If there was one message former U.S. Federal Communications Commission Chairman Tom Wheeler wanted to impart on the privacy and security professionals convened in Las Vegas, Nevada, this week, it was that saving democracy is their role. "You are all positioned in such an incredibly unique environment," he said, imploring them to recognize the importance of their jobs.
Wheeler used his keynote address at the Privacy. Security. Risk. conference to explain that though these might seem like unprecedented times, we've been here before. Just look at the "original" information revolution, Wheeler said, when Gutenberg introduced his printing press. Before its introduction, information had been "hoarded for use by the powerful in maintaining their power. All of a sudden it was distributed. Sound familiar?" In this digital age, we've found a way, via technology, to disaggregate and re-aggregate information.
And in response to every revolution, there is upheaval, Wheeler said. New technologies will always drive social and economical upheaval. He pointed to Martin Luther's ability, with the advent of the printing press, to distribute ideas that would become the catalyst for the Protestant Reformation.
In the last 50 years, two trends have grown alongside each other: ubiquitous connectivity and the low cost of computing. And the intersection of the two now means everything is connected and everything computers, creating major privacy challenges.
"And that’s your challenge," Wheeler told the crowd. "That’s the daily reality you live with, because when everything connects and computes, there are huge privacy challenges, and that’s what you get to deal with. That is our generation’s tech drive upheaval. And it is our challenge to rise to that occasion and how we’re going to deal with it. You’re making history."
For those who may be underestimating the importance times we're living in, Wheeler said, "History doesn't look like history when you're living it." The amount of data that populates every single day means not that data is the new oil, a phrase that has become repeated so often in the last several years, it has almost exhausted itself. No, Wheeler said, data is not the new oil, because data is inexhaustible.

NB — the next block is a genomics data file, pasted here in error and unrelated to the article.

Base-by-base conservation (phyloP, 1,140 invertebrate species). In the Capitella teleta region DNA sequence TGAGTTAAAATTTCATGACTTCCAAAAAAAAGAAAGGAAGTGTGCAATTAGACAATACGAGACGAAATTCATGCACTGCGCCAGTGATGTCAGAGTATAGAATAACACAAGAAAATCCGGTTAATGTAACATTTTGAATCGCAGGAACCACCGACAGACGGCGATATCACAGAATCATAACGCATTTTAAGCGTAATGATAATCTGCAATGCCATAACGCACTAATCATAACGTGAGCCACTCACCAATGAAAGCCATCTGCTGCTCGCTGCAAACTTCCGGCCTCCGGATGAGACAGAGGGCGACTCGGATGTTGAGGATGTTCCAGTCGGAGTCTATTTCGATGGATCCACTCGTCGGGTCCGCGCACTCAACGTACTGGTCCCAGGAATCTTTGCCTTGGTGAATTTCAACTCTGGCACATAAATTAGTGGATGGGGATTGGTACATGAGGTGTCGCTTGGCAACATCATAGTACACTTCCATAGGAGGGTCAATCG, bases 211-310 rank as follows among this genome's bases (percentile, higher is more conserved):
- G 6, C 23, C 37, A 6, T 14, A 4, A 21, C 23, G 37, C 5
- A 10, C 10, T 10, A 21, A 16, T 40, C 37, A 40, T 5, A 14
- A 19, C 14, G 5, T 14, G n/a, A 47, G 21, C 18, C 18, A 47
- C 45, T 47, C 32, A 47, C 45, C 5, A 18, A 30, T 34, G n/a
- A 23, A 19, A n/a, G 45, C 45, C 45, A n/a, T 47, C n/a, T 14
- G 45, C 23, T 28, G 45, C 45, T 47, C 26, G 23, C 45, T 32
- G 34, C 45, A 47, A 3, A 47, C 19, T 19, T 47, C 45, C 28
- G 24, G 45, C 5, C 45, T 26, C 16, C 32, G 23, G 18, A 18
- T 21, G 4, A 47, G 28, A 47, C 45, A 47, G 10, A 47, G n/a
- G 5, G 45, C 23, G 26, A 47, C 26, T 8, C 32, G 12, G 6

"It's the first capital asset in history that is inexhaustible in both supply and demand," he said. "The challenge becomes, how do you deal with this 21st century asset in an era designed for exhaustible assets."
Not only is the data inexhaustible, but half of it is also made up of information about individuals.
So what do we do? What do privacy professionals do in this important era in which there's so much data and so much at risk? Wheeler said what we do is look to history. He pointed to locomotives, the way they revolutionized transportation and the problems that inevitably followed. Locomotives would spew sparks, hot cinders would land on homes nearby and set them ablaze. So, they eventually put a screen on top of the smokestack. They didn't wholesale stop locomotives themselves.
And that's what Wheeler proposes the privacy and security profession help solve: Find the digital smokescreen.
Wheeler proposed it's time to move from the concept of regulated consent to regulating conduct. To "reduce the burden, take it off the back of consumers" and make privacy a forethought and not an afterthought. The risk, he said, is democracy itself. He pointed to the rise in autocrats looking at the social upheavals of our time and saying, "I've got an answer for you." It's a dangerous place for a democracy to find itself. What's more, the business plan of the digital world encourages tribalism, not democracy. It rewards data grabs; those who own (and can sell) the most data own the most power.
"How do we protect democracy when technology is taking us away from the [E pluribus] unum?" Wheeler posited. "What history says to be is we've been here before. Ordinary people like you and me, confronted by extraordinary situations have been able to deal with it, overcome it, and create the kind of society that we relish in today. We have that same challenge. And we can, no, we must, learn from those experiences to create the new rules that guide us in the digital 21st century."
Photo by Cashman Photo
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